And where on earth are the owners? Only to be unseen in the front office. Much to the detriment of the business I might add as it’s been clearly pointed out and falling on deaf ears that safety measures have not been adequately put in place and they could run into real violations and serious fines. The new hires are baffled and upset as to why their employer wants to risk the health and safety of their people, and risk their business being shut down. It’s bewildering. Well, nothings ever happened before is the response from the supervisor when asked why certain safety measures haven’t been updated. 

Even though the 2 new hires stand up for themselves every single day, they find it exhausting to hear constant negativity and ego-driven nonsense. The sad part is if they took their grievances to the front office they would most likely get fired, choosing to support their long-term supervisor, or worse, stay knowing that their supervisor would make things much worse for them.

Could they go elsewhere? yes, of course, but why, only to have the same thing repeated? Because this lack of communication and neanderthal thinking runs rampant.

Despite this, and my anger (yes anger) toward hearing of this mistreatment, I do believe in people when they are kind, ethical, and understand how to treat others with dignity and compassion. But while there are companies still out there that make life lousy for others I need to speak out. It is not okay. 

This has a direct correlation to the mental and emotional wellbeing of people. Today, after years of living with a pandemic, isolation, and uncertain times, not to mention people like Elon Musk who are firing those left and right only to hire and/or keep those who agree to be slaves to his business, more needs to be done.

Yes, everyone has a choice as to whether they want to say something, or be miserable, or move on, and yet when is it ever ok for anyone in leadership roles to mistreat and bully others? It should never be business as usual.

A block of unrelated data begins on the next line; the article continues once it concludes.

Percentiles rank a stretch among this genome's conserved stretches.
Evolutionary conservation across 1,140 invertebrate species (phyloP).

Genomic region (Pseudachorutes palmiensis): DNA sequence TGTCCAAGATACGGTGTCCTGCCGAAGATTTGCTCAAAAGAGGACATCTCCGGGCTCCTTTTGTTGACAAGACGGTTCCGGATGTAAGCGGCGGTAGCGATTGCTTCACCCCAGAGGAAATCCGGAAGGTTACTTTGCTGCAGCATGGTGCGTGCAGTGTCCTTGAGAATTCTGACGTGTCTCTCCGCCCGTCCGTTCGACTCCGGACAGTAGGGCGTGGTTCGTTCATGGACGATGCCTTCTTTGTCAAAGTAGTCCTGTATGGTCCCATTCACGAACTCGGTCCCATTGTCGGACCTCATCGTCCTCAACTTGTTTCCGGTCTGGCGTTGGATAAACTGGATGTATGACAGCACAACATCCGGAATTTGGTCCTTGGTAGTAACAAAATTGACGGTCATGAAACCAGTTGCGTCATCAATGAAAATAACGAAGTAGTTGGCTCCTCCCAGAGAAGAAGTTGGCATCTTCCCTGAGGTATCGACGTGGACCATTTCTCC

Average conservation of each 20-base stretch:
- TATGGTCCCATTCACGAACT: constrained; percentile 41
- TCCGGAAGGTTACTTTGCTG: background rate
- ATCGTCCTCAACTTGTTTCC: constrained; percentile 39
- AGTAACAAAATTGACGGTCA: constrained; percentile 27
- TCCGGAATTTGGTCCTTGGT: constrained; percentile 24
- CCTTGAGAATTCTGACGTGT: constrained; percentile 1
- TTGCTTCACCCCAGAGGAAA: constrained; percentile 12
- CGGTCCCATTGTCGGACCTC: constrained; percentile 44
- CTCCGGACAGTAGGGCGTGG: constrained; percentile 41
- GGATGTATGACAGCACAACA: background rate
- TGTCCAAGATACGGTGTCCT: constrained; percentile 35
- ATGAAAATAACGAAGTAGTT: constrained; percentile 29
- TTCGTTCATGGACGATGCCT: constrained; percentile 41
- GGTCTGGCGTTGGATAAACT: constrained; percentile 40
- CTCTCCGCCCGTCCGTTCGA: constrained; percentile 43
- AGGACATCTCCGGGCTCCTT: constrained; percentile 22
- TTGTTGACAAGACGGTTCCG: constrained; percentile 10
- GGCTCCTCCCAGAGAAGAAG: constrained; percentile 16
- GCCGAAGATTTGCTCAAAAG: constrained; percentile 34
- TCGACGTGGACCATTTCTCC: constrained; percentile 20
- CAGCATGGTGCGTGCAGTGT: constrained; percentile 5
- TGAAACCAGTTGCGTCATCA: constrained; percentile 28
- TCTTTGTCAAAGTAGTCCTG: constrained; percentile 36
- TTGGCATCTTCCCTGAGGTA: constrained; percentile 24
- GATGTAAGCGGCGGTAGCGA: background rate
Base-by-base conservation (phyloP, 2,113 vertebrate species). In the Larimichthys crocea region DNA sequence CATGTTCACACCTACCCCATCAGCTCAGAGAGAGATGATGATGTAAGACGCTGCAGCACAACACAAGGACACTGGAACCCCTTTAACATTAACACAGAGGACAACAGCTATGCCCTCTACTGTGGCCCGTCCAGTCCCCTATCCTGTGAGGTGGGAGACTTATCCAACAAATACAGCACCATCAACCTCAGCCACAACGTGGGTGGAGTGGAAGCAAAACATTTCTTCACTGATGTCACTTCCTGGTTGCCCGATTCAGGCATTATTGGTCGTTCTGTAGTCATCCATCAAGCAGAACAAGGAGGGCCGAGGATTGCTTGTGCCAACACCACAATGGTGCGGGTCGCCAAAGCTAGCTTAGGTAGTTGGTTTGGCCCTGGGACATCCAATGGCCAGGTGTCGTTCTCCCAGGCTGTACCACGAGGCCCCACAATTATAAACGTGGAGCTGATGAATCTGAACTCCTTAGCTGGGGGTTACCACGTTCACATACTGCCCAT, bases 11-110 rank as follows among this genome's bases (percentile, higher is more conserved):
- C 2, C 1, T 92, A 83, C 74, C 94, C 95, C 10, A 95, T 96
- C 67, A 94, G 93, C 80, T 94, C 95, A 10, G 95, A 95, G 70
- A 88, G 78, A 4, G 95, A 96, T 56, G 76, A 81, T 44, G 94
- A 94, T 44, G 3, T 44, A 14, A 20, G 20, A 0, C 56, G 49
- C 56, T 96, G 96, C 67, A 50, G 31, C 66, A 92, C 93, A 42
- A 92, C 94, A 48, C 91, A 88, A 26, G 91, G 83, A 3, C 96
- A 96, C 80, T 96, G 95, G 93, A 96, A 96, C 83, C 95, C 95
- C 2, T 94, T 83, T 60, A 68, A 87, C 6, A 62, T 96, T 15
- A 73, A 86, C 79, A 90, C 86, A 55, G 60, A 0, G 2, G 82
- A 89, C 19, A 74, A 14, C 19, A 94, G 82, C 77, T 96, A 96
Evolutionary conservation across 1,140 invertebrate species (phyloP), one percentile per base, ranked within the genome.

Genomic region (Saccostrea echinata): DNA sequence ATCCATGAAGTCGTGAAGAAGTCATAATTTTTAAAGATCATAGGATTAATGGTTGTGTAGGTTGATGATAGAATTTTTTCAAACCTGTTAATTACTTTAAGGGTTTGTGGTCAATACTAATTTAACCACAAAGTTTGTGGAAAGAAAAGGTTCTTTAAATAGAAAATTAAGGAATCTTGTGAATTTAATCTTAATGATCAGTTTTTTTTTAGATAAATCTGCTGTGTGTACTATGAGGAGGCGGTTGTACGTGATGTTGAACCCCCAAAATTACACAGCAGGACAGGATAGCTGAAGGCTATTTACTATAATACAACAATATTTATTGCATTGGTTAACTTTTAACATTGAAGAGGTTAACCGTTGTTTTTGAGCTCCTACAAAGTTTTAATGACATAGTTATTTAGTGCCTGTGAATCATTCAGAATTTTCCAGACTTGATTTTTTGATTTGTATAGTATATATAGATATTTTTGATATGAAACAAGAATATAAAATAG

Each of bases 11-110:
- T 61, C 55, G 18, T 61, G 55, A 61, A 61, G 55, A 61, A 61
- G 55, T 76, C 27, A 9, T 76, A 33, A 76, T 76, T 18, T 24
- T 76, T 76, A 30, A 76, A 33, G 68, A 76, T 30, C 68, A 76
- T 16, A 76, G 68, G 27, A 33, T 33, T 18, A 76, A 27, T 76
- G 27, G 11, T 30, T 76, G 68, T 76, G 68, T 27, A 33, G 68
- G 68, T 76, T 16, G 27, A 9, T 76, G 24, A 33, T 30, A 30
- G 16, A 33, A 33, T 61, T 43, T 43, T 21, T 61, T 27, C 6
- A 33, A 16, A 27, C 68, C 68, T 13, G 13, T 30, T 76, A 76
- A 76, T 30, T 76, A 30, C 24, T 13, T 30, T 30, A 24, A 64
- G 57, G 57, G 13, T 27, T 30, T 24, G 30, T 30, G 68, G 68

What do employees need and want? Research shows that autonomy, mastery and belonging are top of mind. So would it kill employers to stop talking about how great their companies are, and how much they care about their employees and deliver on what they say is important. 

In fact, do they have any idea how ridiculous it looks when they post for senior positions, or any position for that matter and it shows a 1.7 company review out of 5 score? Wouldn’t you think they’d care to boost ratings and figure out why their scores are so low? Yes, there could be many reasons, and yet at this point I don’t care.

Potential candidates are cautiously optimistic at best when they decide to throw their hat into the ring when applying for roles, and if offered a position are hopeful (more like praying) when onboarding that the company introduction matches the gloss and sprinkles, they’re spewing about the culture. In fact, that 90-day probationary period (which I can’t believe is still used) should be the time where an employee evaluates the company and its leadership to ensure the experience meets their expectation. And if it’s all smoke and mirrors then the employer is obligated to compensate the employee for pain and suffering and the time it’ll take to look for yet that one company that deserves the talent, time, and people they employ. 

Is it that too farfetched? 

Finally, I could have taken the approach to frame this by taking a solution-finding position, and typically I do – yet there are thousands of suggestions, recommendations, solutions that companies can easily adopt. Happily, I have been able to implement effective solutions for positive change. However, for the purposes of this post, I am expressing and finding it necessary to share the reality of what’s happening in the workplace by those who are experiencing unacceptable conditions today.

Exit stage left and poof problem gone. 

Exit stage left and poof problem gone. 

Poof. Reality.

Poof. Reality.

Exit stage left and poof problem gone.